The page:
It’s Time to Have (Plan) a Theme Party! Laissez Le Bon Temps Rouler


Maybe because I’m overly sentimental about the good old days but I don’t think I’ve ever had a non-holiday party without a theme. Planning a party is a good excuse to delve into a world other than the one you live in; you’ve gone somewhere else through the selection of food, drink, music and the attire you’ve requested your guests to arrive in.

My first actual theme party was for Mardi Gras, of course. Fifteen years after I escaped from my favorite city: 25, broke, heartbroken, emotionally wracked, I missed the place relentlessly through my marriage, child rearing and eventual divorce. So at 40, newly single and forging new friendships, I knew the way through people’s hearts was through their stomachs. That first party was small, including the English neighbors across the street (the food worked, they’re still my friends), a couple from up the street and a male interest. It actually became an event, the English neighbors (great cooks themselves) coming over the night before to help me cut okra and such while I stood over a pot of brown roux, Beau Jocque  further energizing the air in my kitchen.

I worked for weeks to plan, shop, prep and cook:

seafood gumbo                          spicy boiled head–on shrimp,

 jambalaya                                 blackened fish

rabbit Creole                            *Lafayette lettuce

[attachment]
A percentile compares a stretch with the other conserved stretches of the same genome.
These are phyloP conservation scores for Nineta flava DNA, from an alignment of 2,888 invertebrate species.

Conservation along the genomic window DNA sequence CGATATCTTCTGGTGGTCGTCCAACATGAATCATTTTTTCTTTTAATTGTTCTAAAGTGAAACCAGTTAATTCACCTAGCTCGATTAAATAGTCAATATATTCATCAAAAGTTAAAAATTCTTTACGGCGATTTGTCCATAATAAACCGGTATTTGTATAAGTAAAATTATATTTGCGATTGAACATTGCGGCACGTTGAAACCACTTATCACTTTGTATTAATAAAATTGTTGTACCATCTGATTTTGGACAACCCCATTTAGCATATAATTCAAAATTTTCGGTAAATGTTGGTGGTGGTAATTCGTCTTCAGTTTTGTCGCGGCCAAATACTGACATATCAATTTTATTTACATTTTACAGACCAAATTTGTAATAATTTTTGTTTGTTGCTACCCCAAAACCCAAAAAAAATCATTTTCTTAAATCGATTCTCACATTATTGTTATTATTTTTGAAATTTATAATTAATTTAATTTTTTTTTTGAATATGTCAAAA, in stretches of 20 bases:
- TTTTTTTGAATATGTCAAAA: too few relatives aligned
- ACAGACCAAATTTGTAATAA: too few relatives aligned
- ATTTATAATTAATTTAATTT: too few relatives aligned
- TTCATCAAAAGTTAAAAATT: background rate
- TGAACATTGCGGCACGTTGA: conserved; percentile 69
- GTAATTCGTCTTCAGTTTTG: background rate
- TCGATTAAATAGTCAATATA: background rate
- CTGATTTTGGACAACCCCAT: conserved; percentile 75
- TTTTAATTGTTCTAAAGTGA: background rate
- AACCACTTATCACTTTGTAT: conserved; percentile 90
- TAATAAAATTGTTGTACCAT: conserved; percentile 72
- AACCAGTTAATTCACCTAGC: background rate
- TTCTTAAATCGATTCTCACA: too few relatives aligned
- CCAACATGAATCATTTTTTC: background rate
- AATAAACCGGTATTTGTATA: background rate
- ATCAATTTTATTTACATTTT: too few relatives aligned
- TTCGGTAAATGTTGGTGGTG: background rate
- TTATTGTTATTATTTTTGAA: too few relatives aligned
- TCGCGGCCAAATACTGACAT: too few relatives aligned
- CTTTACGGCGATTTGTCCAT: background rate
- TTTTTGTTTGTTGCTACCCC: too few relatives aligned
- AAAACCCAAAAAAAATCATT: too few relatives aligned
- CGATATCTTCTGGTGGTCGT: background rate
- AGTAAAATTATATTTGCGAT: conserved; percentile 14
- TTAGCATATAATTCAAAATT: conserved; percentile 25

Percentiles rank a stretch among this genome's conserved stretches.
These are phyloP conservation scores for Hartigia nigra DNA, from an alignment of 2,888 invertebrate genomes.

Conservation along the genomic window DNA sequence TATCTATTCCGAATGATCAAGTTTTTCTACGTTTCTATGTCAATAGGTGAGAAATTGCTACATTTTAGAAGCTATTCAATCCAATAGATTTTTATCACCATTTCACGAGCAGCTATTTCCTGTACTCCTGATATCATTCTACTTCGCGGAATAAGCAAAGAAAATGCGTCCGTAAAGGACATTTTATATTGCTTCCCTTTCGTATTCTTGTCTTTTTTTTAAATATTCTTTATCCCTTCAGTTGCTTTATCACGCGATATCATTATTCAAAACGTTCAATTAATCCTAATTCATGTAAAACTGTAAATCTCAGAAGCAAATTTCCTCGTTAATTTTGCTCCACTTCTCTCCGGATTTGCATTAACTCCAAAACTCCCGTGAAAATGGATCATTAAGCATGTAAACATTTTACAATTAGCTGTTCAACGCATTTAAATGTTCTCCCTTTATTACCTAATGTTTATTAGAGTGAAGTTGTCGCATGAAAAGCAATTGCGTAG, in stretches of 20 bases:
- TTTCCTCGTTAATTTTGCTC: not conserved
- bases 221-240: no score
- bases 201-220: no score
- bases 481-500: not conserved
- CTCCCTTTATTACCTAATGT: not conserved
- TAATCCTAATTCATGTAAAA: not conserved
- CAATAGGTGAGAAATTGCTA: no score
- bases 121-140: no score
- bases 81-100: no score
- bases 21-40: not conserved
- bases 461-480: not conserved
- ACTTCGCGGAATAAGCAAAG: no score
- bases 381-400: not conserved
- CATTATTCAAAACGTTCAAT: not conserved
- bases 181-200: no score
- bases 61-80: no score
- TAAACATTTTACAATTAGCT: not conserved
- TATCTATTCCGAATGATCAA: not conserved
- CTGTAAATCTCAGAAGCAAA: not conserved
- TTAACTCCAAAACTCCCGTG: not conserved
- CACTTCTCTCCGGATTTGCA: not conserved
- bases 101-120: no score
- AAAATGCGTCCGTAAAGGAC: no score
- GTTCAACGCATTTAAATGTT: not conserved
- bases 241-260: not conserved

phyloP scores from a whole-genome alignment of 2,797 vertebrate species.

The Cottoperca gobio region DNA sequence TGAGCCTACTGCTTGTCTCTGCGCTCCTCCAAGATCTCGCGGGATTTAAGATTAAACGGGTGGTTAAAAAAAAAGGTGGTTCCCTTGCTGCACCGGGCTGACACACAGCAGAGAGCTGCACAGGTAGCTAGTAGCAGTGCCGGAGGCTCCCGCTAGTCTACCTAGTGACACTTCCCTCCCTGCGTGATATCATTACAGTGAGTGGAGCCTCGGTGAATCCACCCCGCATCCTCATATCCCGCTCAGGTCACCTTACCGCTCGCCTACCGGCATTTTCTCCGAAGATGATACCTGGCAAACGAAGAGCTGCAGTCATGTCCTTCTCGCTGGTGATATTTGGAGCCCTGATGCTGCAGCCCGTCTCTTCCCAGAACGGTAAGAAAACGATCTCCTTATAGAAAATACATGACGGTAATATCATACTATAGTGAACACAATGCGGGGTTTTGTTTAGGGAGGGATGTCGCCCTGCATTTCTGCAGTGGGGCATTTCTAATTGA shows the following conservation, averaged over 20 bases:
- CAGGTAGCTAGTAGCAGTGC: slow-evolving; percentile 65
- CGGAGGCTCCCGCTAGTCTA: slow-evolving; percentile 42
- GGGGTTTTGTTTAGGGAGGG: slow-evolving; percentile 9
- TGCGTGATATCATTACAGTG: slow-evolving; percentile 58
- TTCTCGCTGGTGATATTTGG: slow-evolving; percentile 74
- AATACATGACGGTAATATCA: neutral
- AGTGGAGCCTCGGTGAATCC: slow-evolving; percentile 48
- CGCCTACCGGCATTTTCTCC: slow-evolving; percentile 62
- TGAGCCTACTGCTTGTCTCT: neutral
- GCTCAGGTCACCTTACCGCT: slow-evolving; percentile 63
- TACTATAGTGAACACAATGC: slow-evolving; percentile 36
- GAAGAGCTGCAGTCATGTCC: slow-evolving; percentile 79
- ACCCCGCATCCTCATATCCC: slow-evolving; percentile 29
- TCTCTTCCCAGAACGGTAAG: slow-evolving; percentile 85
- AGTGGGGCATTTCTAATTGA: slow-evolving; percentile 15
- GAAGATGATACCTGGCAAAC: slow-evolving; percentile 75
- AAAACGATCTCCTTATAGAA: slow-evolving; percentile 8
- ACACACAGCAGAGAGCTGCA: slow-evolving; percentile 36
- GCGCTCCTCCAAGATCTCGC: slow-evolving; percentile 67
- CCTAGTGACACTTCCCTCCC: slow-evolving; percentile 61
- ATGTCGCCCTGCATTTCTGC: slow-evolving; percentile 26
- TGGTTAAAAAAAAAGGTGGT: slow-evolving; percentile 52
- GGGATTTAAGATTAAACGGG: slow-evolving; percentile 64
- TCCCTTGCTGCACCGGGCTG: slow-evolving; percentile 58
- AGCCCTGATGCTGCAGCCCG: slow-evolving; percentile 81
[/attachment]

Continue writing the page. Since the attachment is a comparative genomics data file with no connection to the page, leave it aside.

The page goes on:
fried crawfish tail salad         award winning bread pudding (See blog post: Chopped!)


All the above spread out on my kitchen bar counter buffet style and the CD player ramped up with my favorite juke box music from back in the day: The Meters, Marcia Ball, Louis Armstrong, the Neville Brothers, Steve Riley and the Mamou Playboys. And I had plenty of purple, green and gold beads left over from previous Mardi gras for décor and adornment.


It was my ultimate self indulgence and I deserved it.

Just because you haven’t been to New Orleans or Brazil or Borneo or Vanuatu, or you weren’t around in the Mad Men days, doesn’t mean you can’t have a theme party for a particular area or era. I am driven by my own memories and usually have music in my collection to help get things off the ground but recipes and music are all accessible as air these days, so I say go for it: pick a theme and celebrate it. A New Orleans theme is particularly easy, there are so many great cookbooks out there for most of the above items I’ve listed above except *Lafayette lettuce, which is listed below because you won’t find it anywhere and every time I make it (from my days cooking in New Orleans uptown in the 80’s) people are mystified and cooing.

 *Lafayette Lettuce (vegetable side dish)

(First off, for a food and writing blog you may have noticed there are no recipes. That’s because I don’t really do recipes. I cook. I read recipes, devour the idea of the recipe, then I cook. My daughter gave me a blank recipe book for Christmas last year. I get the hint, I won’t be around forever…so here’s how to make this thing –– it’s not a recipe)

Go get equal amounts of zucchini and yellow squash

Put on some Cajun music

Wash and grate squash with a grater you’d use for cheese

In a sauté pan, gently melt a lovely amount of unsalted butter (your store-bought Creole seasoning typically has a lot of salt, but you can use regular butter, just watch the salt) and toss in a bit of  freshly crushed garlic

Add grated squash and stir

While squash is cooking, sprinkle in Creole seasoning a dash of Worcestershire and stir around to ensure even cooking; I use a rubber spatula

When squash is sweet and almost soft, turn up heat, and deglaze with some white wine

Turn down heat, and cook slowly until alcohol taste is gone and squash has absorbed all the liquid

Season to taste (more Creole seasoning if you’d like or salt and pepper and a dash of Tabasco)


Next up: Hula hula it’s time for a luau



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